FESTIVAL CAMPING

FESTIVAL CAMPING

Family camping essential tips

If you’re a festival newbie, benefit from the mistakes of seasoned festival-goers with some top survival tips. Navigate the mud, infamous festival ‘facilities’ and pop-up tents like a pro! However, if you’re a festival expert already and want to impart some essential advice, we’d love to hear it - just drop us a tweet or Facebook message.

Arrive early - no faffing

1. ARRIVE EARLY - NO FAFFING!

This sounds like an obvious one, but if you’re travelling in convoy with a big group of friends, it’s very easy to get held up. We all have that friend, “the faffer”, the one who realises they’ve forgotten their toothbrush as they shut the front door to leave. Make sure everyone is packed and ready in plenty of time. Arriving early means bigger queues, but arriving late means you risk camping by the loos and potentially miles away from the action.

Be ruthless with your packing

2. BE RUTHLESS WITH YOUR PACKING

Sure, it’s great to be the smug member of the group who has a solution for everything in their magical rucksack, what’s not great is being the friend left behind on that long old slog from car park to camp site. A few comforts are fine, but remember you have to carry every gram of luxury!

Break in your footwear

3. Broken-in footwear is your best friend

You’ve seen some snaps of celebs in their festival attire from last year; you’re inspired by the effortless hippy chic, ladies in elegant Grecian sandals or fellas looking cool and casual in flip-flops. You obviously want to turn up to the festival looking suave in your newest fashionable footwear right? WRONG. That walk from the car park really can be surprisingly far and crowded. Arrive in supportive, broken-in footwear. When you’re pitched up with a cold drink in hand, only then is it time to pop your flip-flops on.

Use plastic bottles / ditch the glass

4. Ditch the glass

At most festivals, glass bottles and containers are a no-no. In the weeks leading up to the festival, rinse out and keep any large plastic bottles to transfer liquids from glass containers. Failing this, pop to a budget supermarket and grab some non-branded bottles of water. Even if glass is allowed at your chosen event, do you really want to carry all that extra weight?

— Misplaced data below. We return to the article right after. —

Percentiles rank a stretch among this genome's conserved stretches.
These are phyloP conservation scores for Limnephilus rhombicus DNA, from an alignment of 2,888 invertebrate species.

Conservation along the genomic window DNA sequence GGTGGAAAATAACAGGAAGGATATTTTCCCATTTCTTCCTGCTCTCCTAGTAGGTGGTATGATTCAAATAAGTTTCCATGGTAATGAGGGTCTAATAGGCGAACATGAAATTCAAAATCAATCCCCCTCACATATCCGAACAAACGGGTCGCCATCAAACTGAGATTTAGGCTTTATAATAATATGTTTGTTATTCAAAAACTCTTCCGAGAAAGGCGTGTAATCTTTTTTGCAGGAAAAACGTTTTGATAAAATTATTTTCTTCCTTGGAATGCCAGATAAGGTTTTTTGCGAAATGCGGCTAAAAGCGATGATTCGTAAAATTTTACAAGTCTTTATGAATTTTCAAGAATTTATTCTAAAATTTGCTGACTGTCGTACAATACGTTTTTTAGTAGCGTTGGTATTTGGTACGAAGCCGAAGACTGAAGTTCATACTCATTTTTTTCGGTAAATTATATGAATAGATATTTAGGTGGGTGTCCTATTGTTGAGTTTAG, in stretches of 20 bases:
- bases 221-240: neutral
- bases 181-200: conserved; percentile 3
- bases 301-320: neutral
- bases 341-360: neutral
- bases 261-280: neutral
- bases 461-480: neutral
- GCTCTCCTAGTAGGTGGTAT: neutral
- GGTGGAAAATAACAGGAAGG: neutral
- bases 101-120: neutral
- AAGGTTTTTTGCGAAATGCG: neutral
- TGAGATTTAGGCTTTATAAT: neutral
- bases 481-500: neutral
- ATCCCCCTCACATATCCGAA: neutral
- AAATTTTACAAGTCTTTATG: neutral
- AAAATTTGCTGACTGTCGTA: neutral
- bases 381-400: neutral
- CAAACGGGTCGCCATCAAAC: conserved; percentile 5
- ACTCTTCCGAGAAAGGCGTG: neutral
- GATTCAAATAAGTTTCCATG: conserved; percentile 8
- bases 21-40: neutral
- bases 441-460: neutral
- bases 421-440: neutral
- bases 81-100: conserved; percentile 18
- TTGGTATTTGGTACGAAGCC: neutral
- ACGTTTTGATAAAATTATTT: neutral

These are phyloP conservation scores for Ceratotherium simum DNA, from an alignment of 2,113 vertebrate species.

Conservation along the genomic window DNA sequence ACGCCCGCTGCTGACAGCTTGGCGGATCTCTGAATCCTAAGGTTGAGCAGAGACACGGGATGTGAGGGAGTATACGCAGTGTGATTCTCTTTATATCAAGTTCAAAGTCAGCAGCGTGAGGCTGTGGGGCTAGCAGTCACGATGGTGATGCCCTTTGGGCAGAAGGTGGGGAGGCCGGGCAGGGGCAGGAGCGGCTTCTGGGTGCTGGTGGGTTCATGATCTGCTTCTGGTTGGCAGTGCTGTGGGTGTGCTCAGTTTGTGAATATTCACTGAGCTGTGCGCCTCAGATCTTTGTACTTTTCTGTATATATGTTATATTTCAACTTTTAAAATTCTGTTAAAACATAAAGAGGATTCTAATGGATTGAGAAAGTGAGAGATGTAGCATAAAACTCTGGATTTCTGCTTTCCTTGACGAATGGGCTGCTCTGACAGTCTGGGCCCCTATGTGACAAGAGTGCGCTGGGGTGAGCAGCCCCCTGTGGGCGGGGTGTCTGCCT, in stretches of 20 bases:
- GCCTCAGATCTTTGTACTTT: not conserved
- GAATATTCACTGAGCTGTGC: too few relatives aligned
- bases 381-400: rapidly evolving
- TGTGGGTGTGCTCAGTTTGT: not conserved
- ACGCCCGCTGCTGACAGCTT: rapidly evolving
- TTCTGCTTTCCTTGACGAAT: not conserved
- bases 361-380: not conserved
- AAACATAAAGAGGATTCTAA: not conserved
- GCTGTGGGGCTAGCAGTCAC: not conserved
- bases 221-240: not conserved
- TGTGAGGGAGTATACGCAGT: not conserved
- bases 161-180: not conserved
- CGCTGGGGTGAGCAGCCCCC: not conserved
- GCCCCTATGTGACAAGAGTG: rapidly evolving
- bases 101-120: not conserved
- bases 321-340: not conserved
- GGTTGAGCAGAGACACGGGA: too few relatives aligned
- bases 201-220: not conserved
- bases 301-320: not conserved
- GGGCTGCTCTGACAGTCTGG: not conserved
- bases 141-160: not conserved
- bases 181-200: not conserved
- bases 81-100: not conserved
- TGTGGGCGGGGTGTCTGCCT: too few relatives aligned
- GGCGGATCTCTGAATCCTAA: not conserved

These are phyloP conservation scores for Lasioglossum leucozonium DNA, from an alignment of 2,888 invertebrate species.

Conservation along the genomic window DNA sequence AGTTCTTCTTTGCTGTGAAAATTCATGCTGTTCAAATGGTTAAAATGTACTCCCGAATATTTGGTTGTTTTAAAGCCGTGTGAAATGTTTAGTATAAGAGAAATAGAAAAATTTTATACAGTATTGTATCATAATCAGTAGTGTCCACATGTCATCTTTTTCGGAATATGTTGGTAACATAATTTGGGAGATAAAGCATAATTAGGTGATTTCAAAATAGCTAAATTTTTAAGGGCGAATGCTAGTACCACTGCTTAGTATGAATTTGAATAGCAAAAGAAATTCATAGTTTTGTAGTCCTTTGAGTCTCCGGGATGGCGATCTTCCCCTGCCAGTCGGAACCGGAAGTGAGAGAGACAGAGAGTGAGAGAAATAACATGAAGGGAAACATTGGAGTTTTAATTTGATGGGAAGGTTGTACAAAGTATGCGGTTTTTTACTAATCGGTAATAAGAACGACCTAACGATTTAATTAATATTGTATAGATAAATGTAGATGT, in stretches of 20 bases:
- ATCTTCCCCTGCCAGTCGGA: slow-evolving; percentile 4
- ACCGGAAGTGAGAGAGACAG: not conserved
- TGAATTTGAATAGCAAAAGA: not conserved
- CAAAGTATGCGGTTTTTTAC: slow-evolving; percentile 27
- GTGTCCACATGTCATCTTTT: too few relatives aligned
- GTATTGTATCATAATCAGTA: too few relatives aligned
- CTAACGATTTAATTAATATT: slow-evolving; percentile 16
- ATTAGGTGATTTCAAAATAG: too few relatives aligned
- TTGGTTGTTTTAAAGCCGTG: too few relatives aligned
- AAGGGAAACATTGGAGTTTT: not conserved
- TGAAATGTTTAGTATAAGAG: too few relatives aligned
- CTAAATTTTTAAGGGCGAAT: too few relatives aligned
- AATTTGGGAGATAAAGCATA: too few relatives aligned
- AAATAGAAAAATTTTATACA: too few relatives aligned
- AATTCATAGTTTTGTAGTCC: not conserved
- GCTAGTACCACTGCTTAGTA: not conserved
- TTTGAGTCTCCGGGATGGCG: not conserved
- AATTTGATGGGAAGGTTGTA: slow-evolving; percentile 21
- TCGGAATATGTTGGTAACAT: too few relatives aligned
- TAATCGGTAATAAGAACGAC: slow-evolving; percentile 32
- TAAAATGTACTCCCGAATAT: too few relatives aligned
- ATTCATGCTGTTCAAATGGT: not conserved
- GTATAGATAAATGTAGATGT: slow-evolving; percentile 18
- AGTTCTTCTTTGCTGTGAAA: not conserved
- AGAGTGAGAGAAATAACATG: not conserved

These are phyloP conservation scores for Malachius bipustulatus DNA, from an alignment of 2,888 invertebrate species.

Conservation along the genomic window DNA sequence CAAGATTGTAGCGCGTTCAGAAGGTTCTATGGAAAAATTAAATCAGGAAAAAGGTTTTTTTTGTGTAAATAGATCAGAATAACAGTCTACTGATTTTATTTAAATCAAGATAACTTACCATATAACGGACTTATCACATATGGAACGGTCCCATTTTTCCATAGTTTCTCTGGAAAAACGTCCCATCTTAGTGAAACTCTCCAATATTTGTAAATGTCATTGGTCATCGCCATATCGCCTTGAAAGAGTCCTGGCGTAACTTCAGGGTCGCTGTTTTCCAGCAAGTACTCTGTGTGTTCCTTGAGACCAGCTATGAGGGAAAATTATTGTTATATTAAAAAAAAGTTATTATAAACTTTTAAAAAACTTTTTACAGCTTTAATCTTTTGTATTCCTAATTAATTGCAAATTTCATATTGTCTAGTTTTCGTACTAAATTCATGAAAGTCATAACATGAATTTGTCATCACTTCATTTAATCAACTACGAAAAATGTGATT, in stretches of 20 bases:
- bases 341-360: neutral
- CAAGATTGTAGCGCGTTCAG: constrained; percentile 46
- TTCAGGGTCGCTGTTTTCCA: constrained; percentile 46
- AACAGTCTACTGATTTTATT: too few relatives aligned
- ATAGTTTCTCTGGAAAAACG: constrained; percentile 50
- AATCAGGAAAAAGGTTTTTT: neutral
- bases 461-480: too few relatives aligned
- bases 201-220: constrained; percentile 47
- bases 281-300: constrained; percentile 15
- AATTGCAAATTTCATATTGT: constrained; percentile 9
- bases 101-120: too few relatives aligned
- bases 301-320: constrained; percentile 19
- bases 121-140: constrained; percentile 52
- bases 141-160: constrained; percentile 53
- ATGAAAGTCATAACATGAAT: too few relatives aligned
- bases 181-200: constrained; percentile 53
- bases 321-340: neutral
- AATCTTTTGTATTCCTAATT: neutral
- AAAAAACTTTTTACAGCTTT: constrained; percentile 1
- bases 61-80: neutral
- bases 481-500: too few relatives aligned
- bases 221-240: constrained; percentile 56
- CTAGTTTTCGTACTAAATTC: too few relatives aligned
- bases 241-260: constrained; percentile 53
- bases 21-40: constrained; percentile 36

*Remember to recycle your glass and plastic before you leave!

Toilet survival

5. Pop-up tents – what goes up must come down

Festivals attract people from many points on the camping expertise scale. If you’re an avid camper, you will have all the gear and accompanying know-how to pitch up and relax in no time. However, for those on the lower end of the spectrum the invention of the easy-to-pitch and affordable pop-up tent has been a real game-changer. Just pop up and peg down, easy right? Well yes, harder to achieve is popping it down again – make sure you’ve mastered this with the help of YouTube before you leave.

Toilet survival

6. Toilet survival

Nowadays festivals can win accolades for the cleanliness of their toilets, but even the poshest of port-a-loos can be a grim experience after 5 days of answering the calls of nature from thousands of people. Go equipped with loo roll and hand sanitiser – even if they are provided this is not the place to be caught short if they run out (and they almost always do). If you’re an early riser, get down to the toilets first thing in the morning, you’ll beat the rush and they’re usually freshly cleaned at the crack of dawn.

Strengthen your relationship with mud

7. Strengthen your relationship with mud

Wet weather waits for no man. Neither will it wait for you to finish setting up your campsite, or for your favourite band to play. If you’re lucky the sun will shine, the cider will flow and you will return tanned and dry (if not a bit dusty). If the rain pours before or during a festival, it’s never a bit muddy – it’s VERY muddy. Thousands of people stomping through it all day, every day, makes festival mud inescapable. So embrace it! You will get muddy, your things will probably get muddy, but everyone else is in the same boat - it’s all part of the fun!

Buy a funny hat

8. Buy a funny hat – seriously.

Festival stalls and shops are a goldmine of vintage, retro and let’s be honest, some quite daft attire. Festivals are an environment of eccentricity, it’s almost impossible to feel silly in what you wear - so take this opportunity to buy a daft hat!

**Once you leave the festival, be prepared for said daft hat to draw a very different kind of attention. Maybe put it away until next year!